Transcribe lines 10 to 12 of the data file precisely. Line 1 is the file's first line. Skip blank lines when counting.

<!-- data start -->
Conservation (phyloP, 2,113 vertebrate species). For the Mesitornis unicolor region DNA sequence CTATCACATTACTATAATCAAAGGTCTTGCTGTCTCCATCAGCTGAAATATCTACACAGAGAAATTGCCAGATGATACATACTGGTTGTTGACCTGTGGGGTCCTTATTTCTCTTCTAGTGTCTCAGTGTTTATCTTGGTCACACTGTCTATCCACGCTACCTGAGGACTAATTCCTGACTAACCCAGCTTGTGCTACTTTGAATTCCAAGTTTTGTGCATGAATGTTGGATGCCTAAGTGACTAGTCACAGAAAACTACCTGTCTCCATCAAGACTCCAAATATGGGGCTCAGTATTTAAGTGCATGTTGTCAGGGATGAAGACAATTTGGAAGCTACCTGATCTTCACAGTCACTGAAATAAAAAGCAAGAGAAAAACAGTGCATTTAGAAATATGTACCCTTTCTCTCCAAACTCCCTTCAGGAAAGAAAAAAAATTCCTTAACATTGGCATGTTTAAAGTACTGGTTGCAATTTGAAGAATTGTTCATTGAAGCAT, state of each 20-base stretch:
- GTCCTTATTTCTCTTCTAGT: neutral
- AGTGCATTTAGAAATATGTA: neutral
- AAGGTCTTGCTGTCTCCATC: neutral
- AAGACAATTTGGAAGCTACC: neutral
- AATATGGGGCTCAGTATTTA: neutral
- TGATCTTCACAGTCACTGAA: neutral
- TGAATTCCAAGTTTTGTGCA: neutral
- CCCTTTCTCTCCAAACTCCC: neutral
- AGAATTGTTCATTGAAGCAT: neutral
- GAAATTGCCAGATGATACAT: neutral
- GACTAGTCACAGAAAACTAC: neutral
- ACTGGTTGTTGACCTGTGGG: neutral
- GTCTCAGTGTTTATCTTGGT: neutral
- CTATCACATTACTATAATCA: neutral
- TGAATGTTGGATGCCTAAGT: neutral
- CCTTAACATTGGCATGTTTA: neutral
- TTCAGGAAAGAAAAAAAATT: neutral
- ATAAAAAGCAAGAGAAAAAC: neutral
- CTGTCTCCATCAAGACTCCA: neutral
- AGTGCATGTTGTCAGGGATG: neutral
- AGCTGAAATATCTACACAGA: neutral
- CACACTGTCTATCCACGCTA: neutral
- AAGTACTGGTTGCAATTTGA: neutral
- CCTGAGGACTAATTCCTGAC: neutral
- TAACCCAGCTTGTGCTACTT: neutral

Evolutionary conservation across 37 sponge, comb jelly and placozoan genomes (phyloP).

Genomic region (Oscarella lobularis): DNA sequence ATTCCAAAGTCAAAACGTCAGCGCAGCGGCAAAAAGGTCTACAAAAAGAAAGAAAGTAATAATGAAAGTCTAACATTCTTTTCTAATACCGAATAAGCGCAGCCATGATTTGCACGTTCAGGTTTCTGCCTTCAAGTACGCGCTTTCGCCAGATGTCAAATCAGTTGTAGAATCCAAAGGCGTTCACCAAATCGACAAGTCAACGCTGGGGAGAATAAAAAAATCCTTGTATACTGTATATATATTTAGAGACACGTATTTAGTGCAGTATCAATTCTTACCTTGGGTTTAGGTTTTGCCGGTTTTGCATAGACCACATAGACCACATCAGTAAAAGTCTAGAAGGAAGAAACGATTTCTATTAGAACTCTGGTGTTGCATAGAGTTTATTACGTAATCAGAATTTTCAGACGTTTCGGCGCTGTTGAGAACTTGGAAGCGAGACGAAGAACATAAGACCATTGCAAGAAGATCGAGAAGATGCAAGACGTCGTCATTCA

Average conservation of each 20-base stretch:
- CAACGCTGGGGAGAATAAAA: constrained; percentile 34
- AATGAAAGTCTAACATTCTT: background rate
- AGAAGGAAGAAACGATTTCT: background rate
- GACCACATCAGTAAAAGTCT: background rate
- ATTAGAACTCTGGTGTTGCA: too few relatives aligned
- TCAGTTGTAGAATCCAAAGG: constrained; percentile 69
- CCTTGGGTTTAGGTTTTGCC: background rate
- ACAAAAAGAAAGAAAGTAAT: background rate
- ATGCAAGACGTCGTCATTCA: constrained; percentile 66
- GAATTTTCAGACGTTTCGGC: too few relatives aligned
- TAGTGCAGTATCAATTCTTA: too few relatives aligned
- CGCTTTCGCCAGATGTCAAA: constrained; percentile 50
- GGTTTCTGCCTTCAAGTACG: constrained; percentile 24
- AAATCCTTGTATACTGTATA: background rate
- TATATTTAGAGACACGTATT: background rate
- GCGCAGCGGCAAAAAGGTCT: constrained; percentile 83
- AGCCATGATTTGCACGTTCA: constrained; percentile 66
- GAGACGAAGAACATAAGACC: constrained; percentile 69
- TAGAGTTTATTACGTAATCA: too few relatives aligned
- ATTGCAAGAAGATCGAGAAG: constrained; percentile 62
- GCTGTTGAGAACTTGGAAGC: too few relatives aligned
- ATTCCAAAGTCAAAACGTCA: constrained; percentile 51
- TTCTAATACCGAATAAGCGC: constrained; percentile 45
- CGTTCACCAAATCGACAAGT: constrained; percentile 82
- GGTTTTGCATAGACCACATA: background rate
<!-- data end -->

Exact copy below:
- AGAATTGTTCATTGAAGCAT: neutral
- GAAATTGCCAGATGATACAT: neutral
- GACTAGTCACAGAAAACTAC: neutral